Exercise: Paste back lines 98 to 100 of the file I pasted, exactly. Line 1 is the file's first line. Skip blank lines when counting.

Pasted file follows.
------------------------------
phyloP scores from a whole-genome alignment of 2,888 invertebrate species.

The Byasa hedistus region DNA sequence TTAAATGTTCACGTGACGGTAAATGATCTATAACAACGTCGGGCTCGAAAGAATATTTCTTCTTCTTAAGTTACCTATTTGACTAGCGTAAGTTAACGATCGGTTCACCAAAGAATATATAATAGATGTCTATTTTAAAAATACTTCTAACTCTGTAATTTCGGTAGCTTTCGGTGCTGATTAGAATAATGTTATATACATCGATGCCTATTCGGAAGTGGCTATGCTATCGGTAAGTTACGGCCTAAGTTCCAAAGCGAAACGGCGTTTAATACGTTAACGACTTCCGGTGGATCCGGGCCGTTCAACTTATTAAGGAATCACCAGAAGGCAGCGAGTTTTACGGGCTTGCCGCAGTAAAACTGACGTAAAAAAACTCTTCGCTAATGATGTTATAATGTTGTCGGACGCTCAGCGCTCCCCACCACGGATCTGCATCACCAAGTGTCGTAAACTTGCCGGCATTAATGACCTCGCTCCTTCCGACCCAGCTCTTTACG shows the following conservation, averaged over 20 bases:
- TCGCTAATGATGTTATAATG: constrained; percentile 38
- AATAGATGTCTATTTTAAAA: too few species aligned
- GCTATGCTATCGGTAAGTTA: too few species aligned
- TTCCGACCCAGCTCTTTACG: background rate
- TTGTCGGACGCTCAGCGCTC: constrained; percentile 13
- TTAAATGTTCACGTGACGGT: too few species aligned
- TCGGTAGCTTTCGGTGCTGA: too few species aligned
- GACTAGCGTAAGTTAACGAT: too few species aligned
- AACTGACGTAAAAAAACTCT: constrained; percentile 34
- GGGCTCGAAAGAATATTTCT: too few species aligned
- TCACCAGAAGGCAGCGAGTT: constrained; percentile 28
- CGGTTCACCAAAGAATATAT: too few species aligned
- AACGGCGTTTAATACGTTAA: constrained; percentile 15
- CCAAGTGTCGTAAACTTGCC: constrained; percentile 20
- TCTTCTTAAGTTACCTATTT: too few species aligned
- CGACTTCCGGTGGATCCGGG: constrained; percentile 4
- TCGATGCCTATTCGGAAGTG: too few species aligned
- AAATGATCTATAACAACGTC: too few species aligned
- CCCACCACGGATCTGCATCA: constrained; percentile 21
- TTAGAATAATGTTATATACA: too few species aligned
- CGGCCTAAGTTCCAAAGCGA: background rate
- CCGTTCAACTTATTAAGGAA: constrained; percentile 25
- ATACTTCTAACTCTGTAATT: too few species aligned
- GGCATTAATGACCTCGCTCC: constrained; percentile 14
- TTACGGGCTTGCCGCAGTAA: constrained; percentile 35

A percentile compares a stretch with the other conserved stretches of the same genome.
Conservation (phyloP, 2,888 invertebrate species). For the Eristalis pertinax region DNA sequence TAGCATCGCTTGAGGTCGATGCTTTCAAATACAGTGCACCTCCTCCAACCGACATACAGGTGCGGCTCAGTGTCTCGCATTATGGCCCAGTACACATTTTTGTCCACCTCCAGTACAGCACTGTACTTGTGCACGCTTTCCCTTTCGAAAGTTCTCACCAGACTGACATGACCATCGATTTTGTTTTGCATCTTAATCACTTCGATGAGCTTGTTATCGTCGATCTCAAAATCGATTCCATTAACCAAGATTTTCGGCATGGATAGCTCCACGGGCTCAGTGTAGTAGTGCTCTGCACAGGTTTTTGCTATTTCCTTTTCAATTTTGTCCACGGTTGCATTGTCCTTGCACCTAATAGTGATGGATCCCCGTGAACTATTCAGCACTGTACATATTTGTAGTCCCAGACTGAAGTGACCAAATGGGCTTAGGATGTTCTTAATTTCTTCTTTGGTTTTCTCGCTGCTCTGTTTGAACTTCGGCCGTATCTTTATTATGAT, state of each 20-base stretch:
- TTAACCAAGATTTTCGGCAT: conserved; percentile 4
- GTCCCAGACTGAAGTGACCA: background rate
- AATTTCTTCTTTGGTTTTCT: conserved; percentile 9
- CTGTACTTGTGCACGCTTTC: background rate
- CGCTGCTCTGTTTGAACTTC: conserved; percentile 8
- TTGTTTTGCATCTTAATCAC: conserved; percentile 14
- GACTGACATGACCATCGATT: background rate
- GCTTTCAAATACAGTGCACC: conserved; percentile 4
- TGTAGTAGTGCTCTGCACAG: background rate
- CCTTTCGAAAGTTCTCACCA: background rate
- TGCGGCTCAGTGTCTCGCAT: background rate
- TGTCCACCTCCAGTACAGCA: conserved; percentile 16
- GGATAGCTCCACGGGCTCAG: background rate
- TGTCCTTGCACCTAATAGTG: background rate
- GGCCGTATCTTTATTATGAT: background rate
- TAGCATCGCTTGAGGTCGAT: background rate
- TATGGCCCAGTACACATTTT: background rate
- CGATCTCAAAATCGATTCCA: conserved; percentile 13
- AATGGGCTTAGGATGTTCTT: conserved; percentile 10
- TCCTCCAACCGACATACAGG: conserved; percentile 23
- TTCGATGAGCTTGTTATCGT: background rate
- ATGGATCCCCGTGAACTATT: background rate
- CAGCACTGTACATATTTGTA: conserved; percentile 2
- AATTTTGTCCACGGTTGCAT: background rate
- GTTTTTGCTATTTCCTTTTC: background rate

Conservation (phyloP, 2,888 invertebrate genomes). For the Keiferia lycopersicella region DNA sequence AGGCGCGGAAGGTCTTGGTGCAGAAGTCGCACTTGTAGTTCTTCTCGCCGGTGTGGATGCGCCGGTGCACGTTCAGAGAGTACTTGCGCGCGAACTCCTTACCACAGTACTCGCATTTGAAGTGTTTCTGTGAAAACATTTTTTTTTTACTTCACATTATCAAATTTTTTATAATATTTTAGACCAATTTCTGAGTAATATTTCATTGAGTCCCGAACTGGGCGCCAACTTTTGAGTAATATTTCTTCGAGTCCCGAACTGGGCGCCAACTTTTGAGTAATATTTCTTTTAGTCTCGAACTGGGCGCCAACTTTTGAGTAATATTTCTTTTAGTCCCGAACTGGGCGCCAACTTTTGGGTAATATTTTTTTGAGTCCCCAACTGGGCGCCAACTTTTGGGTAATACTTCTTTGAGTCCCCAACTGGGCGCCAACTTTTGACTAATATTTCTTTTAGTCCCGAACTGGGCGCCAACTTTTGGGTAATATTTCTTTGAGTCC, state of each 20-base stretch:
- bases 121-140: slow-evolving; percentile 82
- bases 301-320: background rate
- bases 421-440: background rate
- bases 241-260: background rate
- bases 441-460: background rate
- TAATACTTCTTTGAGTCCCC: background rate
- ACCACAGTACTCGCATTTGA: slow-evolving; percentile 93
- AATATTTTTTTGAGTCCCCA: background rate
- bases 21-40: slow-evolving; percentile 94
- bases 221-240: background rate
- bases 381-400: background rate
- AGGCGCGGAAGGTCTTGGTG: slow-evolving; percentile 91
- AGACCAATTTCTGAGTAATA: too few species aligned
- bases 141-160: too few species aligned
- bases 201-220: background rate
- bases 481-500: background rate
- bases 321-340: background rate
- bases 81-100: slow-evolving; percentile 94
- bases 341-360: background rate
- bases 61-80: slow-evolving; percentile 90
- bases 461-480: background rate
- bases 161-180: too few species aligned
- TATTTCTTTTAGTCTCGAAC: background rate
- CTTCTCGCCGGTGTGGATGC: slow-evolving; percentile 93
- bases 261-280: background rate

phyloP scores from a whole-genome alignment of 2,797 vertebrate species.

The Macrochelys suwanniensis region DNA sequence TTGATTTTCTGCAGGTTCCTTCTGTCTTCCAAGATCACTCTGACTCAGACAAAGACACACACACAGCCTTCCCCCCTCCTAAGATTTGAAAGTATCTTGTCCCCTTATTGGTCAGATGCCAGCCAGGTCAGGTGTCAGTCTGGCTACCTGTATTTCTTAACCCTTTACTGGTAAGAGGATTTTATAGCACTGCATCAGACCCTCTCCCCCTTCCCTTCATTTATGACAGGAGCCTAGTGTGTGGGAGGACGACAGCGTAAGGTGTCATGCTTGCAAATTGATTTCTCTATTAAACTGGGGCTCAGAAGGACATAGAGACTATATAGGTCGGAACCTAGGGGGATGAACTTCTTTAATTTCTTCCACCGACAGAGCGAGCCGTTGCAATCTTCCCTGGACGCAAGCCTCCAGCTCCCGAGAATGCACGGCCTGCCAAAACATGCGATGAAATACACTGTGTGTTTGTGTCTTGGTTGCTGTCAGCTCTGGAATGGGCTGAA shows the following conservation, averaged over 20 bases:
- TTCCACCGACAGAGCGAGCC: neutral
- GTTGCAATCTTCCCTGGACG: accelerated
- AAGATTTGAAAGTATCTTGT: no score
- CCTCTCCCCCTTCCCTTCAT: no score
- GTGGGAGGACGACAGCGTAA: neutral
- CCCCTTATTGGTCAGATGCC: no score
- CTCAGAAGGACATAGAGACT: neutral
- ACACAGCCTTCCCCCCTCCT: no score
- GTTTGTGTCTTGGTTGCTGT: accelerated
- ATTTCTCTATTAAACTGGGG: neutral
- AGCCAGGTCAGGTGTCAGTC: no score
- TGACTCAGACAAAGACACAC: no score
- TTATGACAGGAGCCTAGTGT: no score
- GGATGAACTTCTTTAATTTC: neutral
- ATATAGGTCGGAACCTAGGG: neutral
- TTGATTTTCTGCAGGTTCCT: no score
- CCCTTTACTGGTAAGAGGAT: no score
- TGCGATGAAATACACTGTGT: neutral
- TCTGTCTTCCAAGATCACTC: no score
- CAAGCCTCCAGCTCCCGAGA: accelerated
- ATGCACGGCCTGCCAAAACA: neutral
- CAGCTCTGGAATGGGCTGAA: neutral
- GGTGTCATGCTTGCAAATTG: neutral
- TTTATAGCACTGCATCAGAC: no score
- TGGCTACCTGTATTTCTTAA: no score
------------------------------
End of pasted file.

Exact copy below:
- TTGATTTTCTGCAGGTTCCT: no score
- CCCTTTACTGGTAAGAGGAT: no score
- TGCGATGAAATACACTGTGT: neutral